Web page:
Love Makes a Child’s World Go Round

By Elana B.moldova-family-park-swinging-playing-1313123-gallery

I remember singing a song as a young child at church:

“Jesus loves me this I know; for the Bible tells me so.

Little ones to Him belong; they are weak, but He is strong.

Yes, Jesus loves me! Yes, Jesus loves me!  Yes, Jesus loves me!

The Bible tells me so.”

 

I am so grateful for this simple song.  It reminded me that I was loved, by one who had also experienced difficult trials, as well as unfair, unloving, and inappropriate treatment. It kept me focused on being loved by someone great and good.

 

. . .

 

This is a very difficult post to write, but it is also a critical, necessary exercise, a cathartic writ. If it helps one person, one family, especially one child, then it will bring joy to the heart of an adult who still spends time wishing for worthiness and wondering why she wasn’t lovable as a child. I know I cannot call back time and cannot change history. Further, I cannot re-write an unfortunate past or events, but I can encourage others, both children and adults, to re-work the present and thus make a better future for themselves.

 

Abuse and neglect, both emotional and physical, seem to be occurring everywhere; they are being reported in what seems to be ever-increasing numbers.  Everyone seems to have an opinion on how to avoid, minimize, counter, or stop abuse and neglect, but when it’s happening to you, especially as a child, it’s overwhelming and enervating.

 

To a child, survival and avoidance seem like the only viable options. First, there’s the guilt or shame for feeling that the negative treatment, words or deeds, is deserved or it wouldn’t be happening to you. Less obvious, but just as devastating, is the absence of love at home—you have no physical evidence that anyone cares for or about you. There are no hugs, no arms around the shoulder, no sitting in a lap, no holding hands with someone else, no smile, and no loving kisses on the head, cheeks, or forehead. The environment becomes so emotionally sterile and debilitating that it defies explanation.

 

Loving forms of physical affection are an essential element for a child to develop feelings of self-worth and self-esteem.  You can tell me you love me, but if your behavior doesn’t reinforce that sentiment with signs of affection, the words vanish in thin air, leaving nothing behind.  Physical affection is both a lifesaver and life “savor.” It says, loud and clear, “Someone loves me.”

 

As a child and youth I yearned for physical closeness, but it was rare in my family.  Instead of getting it from other people in my family, I found it with my pets—sleeping with my cocker spaniel in her dog house, feeling the warmth of that slumbering canine next to me, or sneaking the family cat into my bed, hearing the gentle purring and cuddling around her warm, furry body.  I also developed close friendships outside the family, some of which are over 55 years in the making and keeping.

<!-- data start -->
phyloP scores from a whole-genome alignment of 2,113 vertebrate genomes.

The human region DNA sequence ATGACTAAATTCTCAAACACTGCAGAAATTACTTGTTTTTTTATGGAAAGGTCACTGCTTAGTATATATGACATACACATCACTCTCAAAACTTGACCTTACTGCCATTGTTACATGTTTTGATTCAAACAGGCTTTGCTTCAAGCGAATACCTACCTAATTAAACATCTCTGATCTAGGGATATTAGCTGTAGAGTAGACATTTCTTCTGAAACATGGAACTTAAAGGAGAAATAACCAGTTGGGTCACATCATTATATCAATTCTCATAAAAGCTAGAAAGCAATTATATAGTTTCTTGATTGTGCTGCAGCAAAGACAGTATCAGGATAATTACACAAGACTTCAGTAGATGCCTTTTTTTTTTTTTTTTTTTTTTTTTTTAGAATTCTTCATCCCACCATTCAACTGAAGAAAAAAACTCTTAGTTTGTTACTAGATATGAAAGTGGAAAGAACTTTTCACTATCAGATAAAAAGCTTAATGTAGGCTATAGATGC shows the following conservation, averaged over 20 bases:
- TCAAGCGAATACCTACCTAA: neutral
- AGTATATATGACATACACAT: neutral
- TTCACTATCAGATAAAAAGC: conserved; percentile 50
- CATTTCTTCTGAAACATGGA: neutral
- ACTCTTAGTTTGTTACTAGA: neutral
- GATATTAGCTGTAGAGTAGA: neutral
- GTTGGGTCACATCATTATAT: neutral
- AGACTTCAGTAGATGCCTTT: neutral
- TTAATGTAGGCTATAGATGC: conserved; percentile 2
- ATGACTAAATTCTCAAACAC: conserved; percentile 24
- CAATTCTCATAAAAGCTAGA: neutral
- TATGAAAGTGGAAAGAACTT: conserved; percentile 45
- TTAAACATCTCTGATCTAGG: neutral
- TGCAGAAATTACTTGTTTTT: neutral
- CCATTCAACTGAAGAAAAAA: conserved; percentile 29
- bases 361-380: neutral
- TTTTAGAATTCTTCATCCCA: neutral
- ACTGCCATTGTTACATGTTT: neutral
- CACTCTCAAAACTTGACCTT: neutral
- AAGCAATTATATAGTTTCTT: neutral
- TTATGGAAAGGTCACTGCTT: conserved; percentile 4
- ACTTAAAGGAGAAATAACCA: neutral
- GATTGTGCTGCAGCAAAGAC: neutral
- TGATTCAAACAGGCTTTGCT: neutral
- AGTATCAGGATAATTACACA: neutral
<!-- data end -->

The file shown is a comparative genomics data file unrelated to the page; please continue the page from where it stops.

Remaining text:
As a teen-ager, when I thought about being married and having children, I would daydream about the house I would live in, the neighbors I would visit while pushing a stroller down the sidewalk, and the handsome and devoted husband who would come home each night after work.

 

But the one thing I didn’t leave to dreaming was the promise that as a mother I would be devoted to my children, not by giving them everything they asked for, but spending time with them—hugging them often, for no special reason, kissing them, reading to them as they sat in my lap, singing to them, rocking them to sleep, praying with them each night, and insisting on holding their hand as we walked to school or church, even beyond the point when they protested that they were too grown up to be holding mom’s hand. I now also do that with my grandchildren.

 

It’s never too late to let your children or the other important people in your life know just how much you love them.  Make loving, physical affection the axis on which your world turns.  Love is an action verb and the best time to do it is now. Even if you’ve never been a “touchy, feely” type of person, you can change.  Your children will thank you and probably hug you back. They will also remember the feeling it gives them when someone who says “I love you” actually shows them that love in action, emulating our greatest of all examples of love.  Jesus loves us—this I know.

 

 

 

Pin on Pinterest0Share on Facebook0Tweet about this on TwitterShare on Tumblr0

Leave a Reply

Your email address will not be published.